Tea drinkers are less likely to develop cardiovascular disease than those who do not drink this beverage.
The hefty dose of flavonoids in tea may keep the heart and blood vessels healthy, according to the July 2015 Harvard Heart Letter.
“Tea is a good source of compounds known as catechins and epicatechins, which are thought to be responsible for tea’s beneficial health effects,” says Dr. Howard Sesso, associate professor of medicine at Harvard Medical School and associate epidemiologist at Brigham and Women’s Hospital.
These compounds belong to the flavonoid family of plant chemicals.
Flavonoids have been shown to quell inflammation, which may reduce the buildup of cholesterol-filled plaque inside arteries.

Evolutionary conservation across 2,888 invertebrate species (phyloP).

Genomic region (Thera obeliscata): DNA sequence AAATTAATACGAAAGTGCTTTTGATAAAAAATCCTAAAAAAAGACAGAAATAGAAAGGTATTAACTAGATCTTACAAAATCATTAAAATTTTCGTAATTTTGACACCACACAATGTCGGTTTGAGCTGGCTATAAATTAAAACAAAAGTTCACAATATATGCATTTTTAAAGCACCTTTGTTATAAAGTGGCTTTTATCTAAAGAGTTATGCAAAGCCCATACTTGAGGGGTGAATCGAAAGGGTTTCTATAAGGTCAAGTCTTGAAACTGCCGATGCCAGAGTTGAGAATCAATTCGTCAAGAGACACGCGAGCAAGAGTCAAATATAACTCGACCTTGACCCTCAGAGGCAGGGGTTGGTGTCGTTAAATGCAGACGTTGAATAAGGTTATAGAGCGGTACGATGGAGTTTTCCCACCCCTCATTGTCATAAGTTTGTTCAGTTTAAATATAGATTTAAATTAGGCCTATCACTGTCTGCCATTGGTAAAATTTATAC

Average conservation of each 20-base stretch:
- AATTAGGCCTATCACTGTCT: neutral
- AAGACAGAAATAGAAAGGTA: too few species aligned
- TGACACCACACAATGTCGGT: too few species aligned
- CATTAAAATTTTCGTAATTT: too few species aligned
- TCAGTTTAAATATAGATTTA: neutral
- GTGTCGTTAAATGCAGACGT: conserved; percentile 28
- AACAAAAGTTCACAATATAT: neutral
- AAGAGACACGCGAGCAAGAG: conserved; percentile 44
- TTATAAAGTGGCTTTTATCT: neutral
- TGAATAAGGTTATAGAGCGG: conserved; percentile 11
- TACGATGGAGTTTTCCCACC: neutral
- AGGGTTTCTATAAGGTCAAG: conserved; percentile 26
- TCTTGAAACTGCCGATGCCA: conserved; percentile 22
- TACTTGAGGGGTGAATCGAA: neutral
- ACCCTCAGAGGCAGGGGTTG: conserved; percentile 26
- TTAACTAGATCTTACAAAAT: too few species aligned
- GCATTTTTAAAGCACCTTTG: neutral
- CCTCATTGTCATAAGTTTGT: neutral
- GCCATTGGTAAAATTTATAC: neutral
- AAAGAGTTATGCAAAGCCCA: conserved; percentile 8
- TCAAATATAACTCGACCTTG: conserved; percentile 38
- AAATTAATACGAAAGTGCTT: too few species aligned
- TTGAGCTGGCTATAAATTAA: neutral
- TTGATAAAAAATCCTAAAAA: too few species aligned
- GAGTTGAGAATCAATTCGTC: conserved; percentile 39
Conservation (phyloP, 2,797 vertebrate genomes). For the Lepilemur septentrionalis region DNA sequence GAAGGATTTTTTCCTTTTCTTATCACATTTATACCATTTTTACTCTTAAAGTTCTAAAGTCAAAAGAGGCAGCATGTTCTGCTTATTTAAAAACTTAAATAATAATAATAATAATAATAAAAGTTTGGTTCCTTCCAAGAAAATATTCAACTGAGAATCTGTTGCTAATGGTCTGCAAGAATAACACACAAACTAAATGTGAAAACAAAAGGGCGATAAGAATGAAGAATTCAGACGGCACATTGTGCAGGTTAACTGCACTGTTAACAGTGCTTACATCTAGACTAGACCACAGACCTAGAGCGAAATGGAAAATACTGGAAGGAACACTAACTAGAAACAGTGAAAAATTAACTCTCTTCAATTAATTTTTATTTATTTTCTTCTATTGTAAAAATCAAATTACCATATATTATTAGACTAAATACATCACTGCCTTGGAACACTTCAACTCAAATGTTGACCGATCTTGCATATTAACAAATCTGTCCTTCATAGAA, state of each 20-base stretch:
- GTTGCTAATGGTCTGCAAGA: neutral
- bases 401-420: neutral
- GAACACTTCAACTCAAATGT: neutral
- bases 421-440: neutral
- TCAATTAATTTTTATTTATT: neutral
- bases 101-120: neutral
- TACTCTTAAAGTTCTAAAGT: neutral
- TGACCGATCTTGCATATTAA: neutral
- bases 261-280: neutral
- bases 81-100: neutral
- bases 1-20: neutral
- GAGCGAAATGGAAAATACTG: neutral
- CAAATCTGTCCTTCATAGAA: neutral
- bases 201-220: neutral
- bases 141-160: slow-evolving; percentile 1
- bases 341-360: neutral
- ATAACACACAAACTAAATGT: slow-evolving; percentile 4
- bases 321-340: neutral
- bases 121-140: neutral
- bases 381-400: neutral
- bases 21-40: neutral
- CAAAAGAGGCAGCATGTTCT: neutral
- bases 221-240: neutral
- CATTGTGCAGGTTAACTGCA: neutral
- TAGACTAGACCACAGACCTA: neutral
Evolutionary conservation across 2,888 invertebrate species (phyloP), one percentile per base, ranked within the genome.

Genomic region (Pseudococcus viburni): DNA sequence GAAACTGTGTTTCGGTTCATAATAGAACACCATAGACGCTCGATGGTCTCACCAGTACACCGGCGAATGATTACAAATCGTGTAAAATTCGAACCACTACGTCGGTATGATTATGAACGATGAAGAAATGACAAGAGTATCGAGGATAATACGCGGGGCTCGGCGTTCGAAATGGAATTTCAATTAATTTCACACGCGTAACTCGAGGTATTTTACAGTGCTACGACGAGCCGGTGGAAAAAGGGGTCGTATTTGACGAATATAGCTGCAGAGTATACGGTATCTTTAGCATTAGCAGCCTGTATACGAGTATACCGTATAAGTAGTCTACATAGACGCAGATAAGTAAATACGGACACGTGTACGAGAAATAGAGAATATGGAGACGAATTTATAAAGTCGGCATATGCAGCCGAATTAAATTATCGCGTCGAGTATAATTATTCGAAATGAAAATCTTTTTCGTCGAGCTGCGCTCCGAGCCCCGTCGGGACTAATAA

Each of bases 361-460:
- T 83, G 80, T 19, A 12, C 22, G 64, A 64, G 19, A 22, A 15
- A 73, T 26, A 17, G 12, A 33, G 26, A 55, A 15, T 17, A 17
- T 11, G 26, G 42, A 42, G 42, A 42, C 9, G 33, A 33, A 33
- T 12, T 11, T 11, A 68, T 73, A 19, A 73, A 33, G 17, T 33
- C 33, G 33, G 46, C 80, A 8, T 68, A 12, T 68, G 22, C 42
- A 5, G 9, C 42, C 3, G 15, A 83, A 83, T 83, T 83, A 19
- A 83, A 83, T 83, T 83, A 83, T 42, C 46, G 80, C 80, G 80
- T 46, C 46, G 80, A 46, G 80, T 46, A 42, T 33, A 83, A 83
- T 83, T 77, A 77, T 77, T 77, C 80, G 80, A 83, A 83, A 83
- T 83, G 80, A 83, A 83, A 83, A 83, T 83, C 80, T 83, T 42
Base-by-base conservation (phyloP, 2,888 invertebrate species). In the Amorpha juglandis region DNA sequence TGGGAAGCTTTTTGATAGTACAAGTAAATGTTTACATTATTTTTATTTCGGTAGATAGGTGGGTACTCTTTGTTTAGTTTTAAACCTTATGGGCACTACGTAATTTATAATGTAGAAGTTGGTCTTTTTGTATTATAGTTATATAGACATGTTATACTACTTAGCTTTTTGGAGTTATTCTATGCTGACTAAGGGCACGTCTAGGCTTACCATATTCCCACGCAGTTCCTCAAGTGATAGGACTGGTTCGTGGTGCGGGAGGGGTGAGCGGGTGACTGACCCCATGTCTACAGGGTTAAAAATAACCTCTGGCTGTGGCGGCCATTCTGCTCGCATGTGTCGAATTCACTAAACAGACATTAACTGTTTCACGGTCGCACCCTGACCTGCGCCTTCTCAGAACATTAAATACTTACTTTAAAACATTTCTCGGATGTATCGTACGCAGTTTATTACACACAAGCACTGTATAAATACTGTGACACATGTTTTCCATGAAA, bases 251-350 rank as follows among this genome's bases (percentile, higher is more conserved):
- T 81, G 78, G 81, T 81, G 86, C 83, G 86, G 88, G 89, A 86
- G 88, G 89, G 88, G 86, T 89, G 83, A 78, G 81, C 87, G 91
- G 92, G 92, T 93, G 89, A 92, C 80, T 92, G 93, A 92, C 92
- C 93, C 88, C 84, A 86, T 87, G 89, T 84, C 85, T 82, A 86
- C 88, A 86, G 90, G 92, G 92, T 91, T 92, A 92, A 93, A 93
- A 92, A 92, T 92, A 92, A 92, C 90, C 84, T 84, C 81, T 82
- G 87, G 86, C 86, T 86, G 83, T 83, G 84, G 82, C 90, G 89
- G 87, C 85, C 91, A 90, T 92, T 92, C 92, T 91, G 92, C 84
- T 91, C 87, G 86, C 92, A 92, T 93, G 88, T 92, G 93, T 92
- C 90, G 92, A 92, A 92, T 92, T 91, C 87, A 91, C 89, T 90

Green tea has slightly higher amounts of flavonoids than black tea.
Short-term studies have shown that drinking tea may improve vascular reactivity—a measure of how well blood vessels respond to physical or emotional stress.
There is also evidence that drinking black or green tea may lower harmful low density lipoprotein cholesterol levels.
Several large, population-based studies show that people who regularly drink black or green tea may be less likely to have heart attacks and strokes.
“Drink tea if you enjoy it, in moderation, and not because you’re taking it as a medicine,” says Dr. Sesso. Stirring in a little sugar is fine, but adding a few heaping teaspoons of sugar probably cancels out tea’s possible benefits, he notes.
The sugar found in many bottled teas, which can contain up to nine teaspoons of sugar per serving, is almost as much as colas and other soft drinks.